Rather than eating them as a snack or appetizer, I decided to have them as a side item with a Lightlife Chili “Cheese” Smart Dog.
The first thing I did was make a vegan ranch dressing to dip my jalapeno poppers in. You can find all the details for the recipe I used at the link above.
The dressing was pretty easy to make. Basically you just dump all the ingredients in a mixing bowl, whisk them together and then let them chill in the refrigerator for a while.
I omitted the parsley from the recipe, because I didn’t have any on hand.
After initially whisking the ingredients together, the dressing was pretty watery, so I added some additional vegan mayo and seasonings to thicken it up a bit. Once I got it all mixed together, I poured it into a mason jar and put in the refrigerator for a few hours.
This is what the finished product looked liked:
Next, I prepared the jalapeno poppers. The package instructs you to preheat the oven to 450 degrees and cook the poppers in a single layer on a baking sheet for between 11-14 minutes, depending on how many you are making.
Since I was just making 4 poppers, I cooked mine for 12 minutes. There are also instructions for frying them, but I didn’t want to mess with cleaning up and disposing of frying oil, so I went with the baking method.
While the poppers were in the oven, I got to work on my chili “cheese” dogs. I already had some Lightlife Smart Dogs, which is a vegan veggie dog, and some homemade vegan hot dog buns in the freezer. I made the buns using this recipe. I added some Amy’s Organic Spicy Chili, which is a vegan canned chili I had used previously to make vegan chili dogs. Not pictured is the Daiya cheddar style shreds, which is a vegan cheese substitute.
The cooking instructions for the Smart Dogs suggest boiling them. I tried that the first time I prepared them and I didn’t care for the results, so I opted to brown this one in a skillet with a bit of canola oil.
I microwaved the frozen bun for about a minute and then split it with my bread knife and put in a dry skillet to toast it, while the veggie dog was cooking.
Once everything was close to being ready, I put a quarter cup of the chili in the microwave and heated it for about 30 seconds.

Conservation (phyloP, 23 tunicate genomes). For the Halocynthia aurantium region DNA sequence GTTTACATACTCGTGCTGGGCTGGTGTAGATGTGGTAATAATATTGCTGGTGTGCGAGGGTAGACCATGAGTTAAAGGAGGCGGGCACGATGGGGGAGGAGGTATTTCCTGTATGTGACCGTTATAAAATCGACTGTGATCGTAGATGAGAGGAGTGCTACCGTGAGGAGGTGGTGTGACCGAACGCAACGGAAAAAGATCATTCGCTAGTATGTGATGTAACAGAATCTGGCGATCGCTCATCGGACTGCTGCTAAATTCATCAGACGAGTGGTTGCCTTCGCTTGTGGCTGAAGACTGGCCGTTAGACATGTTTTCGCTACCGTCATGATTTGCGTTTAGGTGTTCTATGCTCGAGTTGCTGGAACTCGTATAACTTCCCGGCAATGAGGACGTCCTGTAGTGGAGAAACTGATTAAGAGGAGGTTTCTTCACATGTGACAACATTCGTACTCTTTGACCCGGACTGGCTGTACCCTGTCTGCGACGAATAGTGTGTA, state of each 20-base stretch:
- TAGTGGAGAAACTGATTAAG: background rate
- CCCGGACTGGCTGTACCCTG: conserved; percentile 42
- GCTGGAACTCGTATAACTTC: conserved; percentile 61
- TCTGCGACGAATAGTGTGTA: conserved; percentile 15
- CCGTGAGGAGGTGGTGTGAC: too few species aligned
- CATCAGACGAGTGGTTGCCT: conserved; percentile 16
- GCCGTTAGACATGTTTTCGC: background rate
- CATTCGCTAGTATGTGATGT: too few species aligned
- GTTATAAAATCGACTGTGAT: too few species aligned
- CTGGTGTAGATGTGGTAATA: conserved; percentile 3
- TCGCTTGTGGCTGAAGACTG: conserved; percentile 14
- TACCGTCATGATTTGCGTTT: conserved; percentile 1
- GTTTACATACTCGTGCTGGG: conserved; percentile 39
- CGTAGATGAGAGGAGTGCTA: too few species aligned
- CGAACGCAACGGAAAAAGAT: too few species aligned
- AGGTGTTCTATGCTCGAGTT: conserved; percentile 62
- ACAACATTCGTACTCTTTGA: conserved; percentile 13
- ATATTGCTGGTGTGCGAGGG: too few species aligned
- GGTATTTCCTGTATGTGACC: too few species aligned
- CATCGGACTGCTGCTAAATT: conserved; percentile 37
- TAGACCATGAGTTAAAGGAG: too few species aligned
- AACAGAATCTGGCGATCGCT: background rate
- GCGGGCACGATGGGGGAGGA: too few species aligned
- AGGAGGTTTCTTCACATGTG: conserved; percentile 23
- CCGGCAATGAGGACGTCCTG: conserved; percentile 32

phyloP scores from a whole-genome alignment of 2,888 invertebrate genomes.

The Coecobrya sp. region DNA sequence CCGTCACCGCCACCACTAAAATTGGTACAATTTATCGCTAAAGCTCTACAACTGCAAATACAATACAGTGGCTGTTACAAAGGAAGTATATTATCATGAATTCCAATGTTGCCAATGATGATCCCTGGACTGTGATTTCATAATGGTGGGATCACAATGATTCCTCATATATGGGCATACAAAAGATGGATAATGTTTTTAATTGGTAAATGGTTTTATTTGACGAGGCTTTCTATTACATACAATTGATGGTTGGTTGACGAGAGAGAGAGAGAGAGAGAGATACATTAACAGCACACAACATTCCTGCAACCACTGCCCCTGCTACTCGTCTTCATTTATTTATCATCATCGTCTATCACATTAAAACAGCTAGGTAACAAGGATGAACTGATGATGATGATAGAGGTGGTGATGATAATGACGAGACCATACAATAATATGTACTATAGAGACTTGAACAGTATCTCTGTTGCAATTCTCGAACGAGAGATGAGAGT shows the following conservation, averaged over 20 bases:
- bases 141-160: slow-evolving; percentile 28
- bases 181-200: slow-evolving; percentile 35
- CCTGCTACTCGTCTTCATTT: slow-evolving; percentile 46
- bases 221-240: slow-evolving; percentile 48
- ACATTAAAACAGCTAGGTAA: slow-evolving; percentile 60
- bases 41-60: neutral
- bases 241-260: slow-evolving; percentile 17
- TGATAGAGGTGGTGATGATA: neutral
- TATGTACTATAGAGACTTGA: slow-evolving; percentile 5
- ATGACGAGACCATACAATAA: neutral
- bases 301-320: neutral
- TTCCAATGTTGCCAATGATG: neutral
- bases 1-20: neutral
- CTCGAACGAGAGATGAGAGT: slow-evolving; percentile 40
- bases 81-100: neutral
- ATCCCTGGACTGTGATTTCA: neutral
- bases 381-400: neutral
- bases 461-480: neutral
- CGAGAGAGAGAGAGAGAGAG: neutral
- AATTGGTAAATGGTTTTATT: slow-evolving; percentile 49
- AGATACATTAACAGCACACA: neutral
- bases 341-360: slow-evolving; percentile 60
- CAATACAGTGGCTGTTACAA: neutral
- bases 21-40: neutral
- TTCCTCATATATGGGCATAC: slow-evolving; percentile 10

After all the components were ready, I put the veggie dog on the toasted bun, topped it with the chili and 1/8th cup of the Daiya cheddar shreds. Usually, I’d also add some yellow mustard, but I forgot about it this time.
Here’s the finished product with the poppers and a side of vegan ranch dressing:
As I mentioned, I have made these vegan chili dogs before. The Smart Dogs do a pretty good job of imitating the look and texture of a meat hot dog, but they don’t have a lot of flavor. I don’t think I’d just eat one by itself, but with some decent toppings on it, it’s not a bad, easy meal. Using the homemade hot dog bun helps amp up the flavor.
The Amy’s chili isn’t really all that spicy for a “spicy” chili and it’s a bit on the bland side, but as far as canned chili goes, it’s about as good as any I have tried. A homemade chili would be better, but I’m not really dedicated enough to the chili dog experience to make homemade chili for this purpose. At some point I may look for a recipe for an actual vegan hot dog chili.
The Daiya cheddar style shreds are frankly, pretty gross on their own, but they actually work pretty well for adding cheese flavor to dishes that usually have cheese. I’m not sure why that is, but when I put them in things that I would normally put cheese in, they’re generally pretty good, even though I find them pretty unpleasent to just eat plain.
The FarmRich jalapeno poppers were a bit disappointing. They weren’t bad, but they weren’t particularly good either. The breading is very bland and is a bit too thick. Perhaps the texture would be better if you fried them. This might be a good product to try out in an air fryer for those who have one. The inside of the popper was pretty good. The peppers were pretty mild, but had good flavor and the cream cheese filling was pretty tasty. It was really the lack of seasoning and slightly off-putting texture of the breading that drug these down. Not terrible by any means and if you really need a poppers fix and don’t have any other options, I wouldn’t steer you away from purchasing these, but not something I’d really recommend.
The vegan ranch dressing was also a bit disappointing. Even with the extra mayo, I found it to be too watery. However, the biggest problem I had with it was the taste of the soymilk was way too prominent. If I were to make them again I’d probably use a different non-dairy milk….perhaps cashew or almond and add it in a bit at a time, instead of using the amount called for in the recipe, so that I could make sure I got the consistency I wanted without having to keep adding mayo. I’d probably also add more seasoning than the recipe called for. These poppers really need a stronger, more substantial dip to compensate for the blandness of the breading. Some sort of vegan cheese dip might have been a better choice than the ranch.
Overall, while the poppers and the dip were a bit of a let down, this was a reasonably enjoyable, easy to make dinner.